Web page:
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Controller killer urges disqualification for pilot in near miss


VLADIKAVKAZ, May 14 (RIA Novosti) - The man who killed a Swiss air traffic controller after his family was wiped out in a mid-air crash has called for the pilot, involved in a near miss in April over the Moscow Region, to be disqualified from flying.

Two Russian passenger airliners carrying some 300 passengers between them were seconds away from colliding in mid-air near Moscow on April 24, 2009 after taking off from Moscow's Vnukovo and Domodedovo airports, air navigation officials said.

One of the planes, a Tu-154, had failed to retract its landing gear after take off and had started to lose speed, which put the aircraft on a collision course with a Boeing some 4 kilometers (about 2.5 miles) away along the same air corridor.

"Concerning the pilot I would like to say he should be threatened at the utmost with being taken off flying for a year. But I believe such pilots should not be let near a plane at all. He must be disqualified, as this is the most criminal negligence. A person who allows such things has no place in the sky," he said.

Kaloyev lost his wife and two children in a mid-air crash over southern Germany in 2002. In February 2004, he stabbed to death the only air traffic controller on duty at the time of the accident, Switzerland's Peter Nielsen.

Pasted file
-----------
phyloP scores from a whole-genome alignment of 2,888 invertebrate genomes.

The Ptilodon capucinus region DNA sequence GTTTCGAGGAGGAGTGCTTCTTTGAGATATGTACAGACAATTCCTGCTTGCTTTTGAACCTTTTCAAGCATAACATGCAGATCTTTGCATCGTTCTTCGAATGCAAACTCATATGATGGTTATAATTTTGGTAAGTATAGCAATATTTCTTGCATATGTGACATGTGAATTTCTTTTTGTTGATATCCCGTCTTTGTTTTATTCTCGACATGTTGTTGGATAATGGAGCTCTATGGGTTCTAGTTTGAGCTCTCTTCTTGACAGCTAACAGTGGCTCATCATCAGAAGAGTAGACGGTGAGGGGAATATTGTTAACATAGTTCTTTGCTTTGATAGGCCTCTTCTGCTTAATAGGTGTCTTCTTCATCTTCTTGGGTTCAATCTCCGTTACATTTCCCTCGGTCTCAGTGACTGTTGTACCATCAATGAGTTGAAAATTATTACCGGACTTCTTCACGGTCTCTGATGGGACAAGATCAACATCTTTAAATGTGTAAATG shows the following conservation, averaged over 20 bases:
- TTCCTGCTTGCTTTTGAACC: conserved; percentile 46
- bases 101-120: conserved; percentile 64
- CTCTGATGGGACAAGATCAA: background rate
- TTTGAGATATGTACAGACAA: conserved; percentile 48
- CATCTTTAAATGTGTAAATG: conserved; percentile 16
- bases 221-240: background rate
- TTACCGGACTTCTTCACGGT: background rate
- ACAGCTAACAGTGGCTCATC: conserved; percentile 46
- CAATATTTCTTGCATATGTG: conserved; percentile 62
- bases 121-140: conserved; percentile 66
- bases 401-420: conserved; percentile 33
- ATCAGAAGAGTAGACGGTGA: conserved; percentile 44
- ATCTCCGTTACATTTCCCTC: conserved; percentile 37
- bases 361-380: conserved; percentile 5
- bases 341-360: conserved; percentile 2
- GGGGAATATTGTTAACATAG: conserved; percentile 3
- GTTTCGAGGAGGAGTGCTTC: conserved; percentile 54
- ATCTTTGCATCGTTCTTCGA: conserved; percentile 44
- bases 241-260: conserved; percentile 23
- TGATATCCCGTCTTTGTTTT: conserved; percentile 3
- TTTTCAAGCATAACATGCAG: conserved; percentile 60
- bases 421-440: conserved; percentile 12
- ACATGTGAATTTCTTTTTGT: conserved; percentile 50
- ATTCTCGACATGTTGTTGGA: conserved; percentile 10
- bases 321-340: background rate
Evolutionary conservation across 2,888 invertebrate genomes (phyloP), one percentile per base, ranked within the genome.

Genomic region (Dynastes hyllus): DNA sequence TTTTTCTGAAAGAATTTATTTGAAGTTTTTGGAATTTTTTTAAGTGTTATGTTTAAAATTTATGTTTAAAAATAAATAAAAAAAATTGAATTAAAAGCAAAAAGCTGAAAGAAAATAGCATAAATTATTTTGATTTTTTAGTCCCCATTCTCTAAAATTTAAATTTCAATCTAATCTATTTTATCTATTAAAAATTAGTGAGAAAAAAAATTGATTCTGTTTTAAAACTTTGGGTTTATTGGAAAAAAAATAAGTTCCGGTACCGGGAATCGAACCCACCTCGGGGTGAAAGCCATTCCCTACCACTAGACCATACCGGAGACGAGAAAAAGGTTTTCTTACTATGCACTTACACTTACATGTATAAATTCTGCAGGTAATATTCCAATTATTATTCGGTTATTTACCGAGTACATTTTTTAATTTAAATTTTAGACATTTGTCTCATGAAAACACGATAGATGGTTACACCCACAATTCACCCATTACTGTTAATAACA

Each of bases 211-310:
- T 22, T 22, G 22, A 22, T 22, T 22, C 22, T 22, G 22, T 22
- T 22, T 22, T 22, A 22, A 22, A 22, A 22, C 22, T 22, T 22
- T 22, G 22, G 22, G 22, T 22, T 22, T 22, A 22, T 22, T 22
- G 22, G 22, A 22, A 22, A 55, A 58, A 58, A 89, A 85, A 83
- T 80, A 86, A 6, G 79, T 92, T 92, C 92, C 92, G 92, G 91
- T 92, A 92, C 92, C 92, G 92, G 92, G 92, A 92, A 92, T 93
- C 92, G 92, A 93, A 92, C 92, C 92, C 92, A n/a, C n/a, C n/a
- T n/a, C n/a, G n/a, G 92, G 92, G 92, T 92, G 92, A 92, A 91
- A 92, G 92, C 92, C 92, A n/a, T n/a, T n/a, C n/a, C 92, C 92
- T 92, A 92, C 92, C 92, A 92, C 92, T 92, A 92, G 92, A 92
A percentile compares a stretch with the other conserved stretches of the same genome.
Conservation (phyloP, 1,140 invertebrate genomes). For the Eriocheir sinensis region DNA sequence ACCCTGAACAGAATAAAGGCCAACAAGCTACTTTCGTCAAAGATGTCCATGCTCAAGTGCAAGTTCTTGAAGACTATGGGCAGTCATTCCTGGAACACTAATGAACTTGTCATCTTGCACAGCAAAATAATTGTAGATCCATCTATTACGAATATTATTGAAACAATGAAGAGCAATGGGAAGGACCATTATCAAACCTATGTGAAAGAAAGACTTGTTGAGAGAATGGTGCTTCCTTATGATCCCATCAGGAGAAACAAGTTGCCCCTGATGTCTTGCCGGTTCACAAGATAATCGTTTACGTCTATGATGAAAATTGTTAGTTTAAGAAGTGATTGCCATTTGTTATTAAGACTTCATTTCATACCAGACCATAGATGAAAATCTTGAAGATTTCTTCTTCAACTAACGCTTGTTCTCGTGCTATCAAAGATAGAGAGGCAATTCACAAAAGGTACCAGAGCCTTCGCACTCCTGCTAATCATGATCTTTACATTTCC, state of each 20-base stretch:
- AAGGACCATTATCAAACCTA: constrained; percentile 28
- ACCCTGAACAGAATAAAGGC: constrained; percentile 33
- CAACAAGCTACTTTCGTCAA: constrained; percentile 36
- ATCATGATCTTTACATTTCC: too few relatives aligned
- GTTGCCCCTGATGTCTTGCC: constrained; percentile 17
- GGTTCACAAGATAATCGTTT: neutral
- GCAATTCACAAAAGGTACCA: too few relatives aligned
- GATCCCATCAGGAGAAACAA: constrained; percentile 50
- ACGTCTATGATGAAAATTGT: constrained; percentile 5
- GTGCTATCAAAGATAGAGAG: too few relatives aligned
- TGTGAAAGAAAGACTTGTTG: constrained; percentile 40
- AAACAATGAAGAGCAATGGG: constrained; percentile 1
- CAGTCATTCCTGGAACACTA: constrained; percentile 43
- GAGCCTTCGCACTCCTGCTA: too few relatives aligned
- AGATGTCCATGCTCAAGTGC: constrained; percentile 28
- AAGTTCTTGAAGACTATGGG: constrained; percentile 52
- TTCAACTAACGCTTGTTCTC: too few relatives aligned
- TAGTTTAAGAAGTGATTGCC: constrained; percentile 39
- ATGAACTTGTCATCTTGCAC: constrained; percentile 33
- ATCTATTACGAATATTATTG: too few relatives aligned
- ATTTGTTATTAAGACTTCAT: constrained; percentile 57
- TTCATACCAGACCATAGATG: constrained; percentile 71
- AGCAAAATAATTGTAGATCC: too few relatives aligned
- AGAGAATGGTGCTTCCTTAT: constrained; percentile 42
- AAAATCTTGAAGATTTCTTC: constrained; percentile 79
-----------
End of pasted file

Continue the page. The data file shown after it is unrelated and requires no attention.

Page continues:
The air traffic controller on duty in Moscow ordered the Boeing pilots to stop climbing and they responded instantly, which saved the passengers' lives, the government daily newspaper Rossiiskaya Gazeta reported Thursday.

"The passengers were within an inch of death, the situation was unfolding too fast," the article read.

The incident took place in late April, but was not made public until this week. The planes were both on internal flights, with the Boeing bound for the Far East port of Vladivostok, and the Tu-154 heading for the Volga Region city of Samara.

The Tu-154 crew was temporarily banned from flying following the incident, and are now under investigation over their failure to promptly respond to the controller and retract the plane's landing gear after takeoff, the paper said.

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